And at the most basic objective level, it's important to recognize that no one group of workers ever benefits from particular kinds of oppression. If you look at the U.S., for example, white workers do not benefit from racism--from the fact that Black unemployment is double that of whites, that Black workers earn so much lower wages.

The prevailing view is that if Black workers get a smaller piece of the pie, then white workers get a bigger piece of it. In fact, the opposite is true. In the southern United States, where racism and segregation have historically been the most brutal, white workers in the South have typically earned lower wages than Black workers in the north.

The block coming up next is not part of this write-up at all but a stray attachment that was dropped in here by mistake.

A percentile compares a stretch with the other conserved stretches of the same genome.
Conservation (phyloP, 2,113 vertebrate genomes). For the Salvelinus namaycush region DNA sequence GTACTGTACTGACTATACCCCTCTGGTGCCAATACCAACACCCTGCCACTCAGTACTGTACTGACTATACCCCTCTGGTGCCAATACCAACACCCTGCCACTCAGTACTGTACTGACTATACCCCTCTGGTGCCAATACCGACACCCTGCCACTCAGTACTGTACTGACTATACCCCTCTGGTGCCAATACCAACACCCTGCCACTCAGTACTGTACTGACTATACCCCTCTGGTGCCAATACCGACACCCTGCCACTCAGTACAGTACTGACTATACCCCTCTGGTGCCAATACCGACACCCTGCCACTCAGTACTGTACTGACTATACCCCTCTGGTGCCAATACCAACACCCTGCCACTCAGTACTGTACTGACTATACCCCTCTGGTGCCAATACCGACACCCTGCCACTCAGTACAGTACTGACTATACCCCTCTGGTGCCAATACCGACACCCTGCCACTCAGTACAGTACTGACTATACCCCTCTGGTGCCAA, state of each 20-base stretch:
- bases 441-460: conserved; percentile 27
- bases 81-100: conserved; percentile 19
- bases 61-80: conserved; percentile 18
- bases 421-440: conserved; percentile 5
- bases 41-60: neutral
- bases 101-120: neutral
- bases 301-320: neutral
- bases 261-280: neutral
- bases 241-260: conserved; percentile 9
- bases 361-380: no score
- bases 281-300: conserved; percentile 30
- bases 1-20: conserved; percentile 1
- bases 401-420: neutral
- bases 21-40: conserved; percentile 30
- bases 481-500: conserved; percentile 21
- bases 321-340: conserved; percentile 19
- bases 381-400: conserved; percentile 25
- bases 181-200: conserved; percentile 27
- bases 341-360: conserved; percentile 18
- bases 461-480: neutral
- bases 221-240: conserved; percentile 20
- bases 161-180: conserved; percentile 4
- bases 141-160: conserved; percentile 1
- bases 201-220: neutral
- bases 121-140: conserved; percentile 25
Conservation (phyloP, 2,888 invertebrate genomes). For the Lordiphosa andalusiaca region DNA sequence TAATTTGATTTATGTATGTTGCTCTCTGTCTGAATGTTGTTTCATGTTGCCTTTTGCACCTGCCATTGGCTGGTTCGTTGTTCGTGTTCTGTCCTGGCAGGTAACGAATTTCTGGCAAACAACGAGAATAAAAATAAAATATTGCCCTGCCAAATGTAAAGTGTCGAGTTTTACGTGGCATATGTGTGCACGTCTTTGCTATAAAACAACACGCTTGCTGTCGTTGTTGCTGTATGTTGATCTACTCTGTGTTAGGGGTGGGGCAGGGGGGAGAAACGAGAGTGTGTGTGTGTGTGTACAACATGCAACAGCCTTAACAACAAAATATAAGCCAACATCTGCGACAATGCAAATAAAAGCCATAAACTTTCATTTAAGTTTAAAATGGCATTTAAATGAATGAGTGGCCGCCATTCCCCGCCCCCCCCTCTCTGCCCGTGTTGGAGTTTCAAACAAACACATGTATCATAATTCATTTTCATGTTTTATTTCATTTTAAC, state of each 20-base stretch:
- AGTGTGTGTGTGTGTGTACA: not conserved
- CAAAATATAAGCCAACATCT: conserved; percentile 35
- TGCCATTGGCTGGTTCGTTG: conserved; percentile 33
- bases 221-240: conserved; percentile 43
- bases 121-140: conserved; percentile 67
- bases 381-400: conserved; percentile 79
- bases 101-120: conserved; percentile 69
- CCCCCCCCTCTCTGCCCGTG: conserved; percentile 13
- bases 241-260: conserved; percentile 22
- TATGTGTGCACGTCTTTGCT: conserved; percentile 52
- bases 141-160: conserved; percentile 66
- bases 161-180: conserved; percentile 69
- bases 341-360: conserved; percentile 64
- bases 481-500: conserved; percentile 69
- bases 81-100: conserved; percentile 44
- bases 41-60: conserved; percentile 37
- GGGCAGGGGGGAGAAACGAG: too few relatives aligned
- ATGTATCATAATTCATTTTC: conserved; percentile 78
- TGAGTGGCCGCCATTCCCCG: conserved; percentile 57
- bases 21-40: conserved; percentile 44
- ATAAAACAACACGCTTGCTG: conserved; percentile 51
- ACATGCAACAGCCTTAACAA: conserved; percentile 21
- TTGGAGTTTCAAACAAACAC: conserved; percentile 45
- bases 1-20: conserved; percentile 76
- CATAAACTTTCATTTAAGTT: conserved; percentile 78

The same dynamic holds true for men and women workers. When lower-paid women workers enter an occupation--like clerical work, which happened in the 1920s--the wages in that occupation tend to drop. The dynamic is simple. It's about competition. Whenever capitalists can force two groups of workers into competition with each other, then wages tend to drop.

The same dynamic holds for the global capitalist system. When U.S. capitalists force U.S. workers into competition with workers in the poorest countries in the world, U.S. workers wages don't rise--they fall. And that's exactly why U.S. wages have been falling in recent years. The only class that benefit is the capitalist class, because they earn bigger profits, and that ensures the survival of the rule of the profit system.

But it's also important to recognize that all working class people--and this is not a popular opinion, but I'm going to lay it out here--suffer from some forms of oppression, even though it is much worse for women, blacks, gays, immigrants. All workers suffer, not just from exploitation at the workplace, but some degree of oppression in society.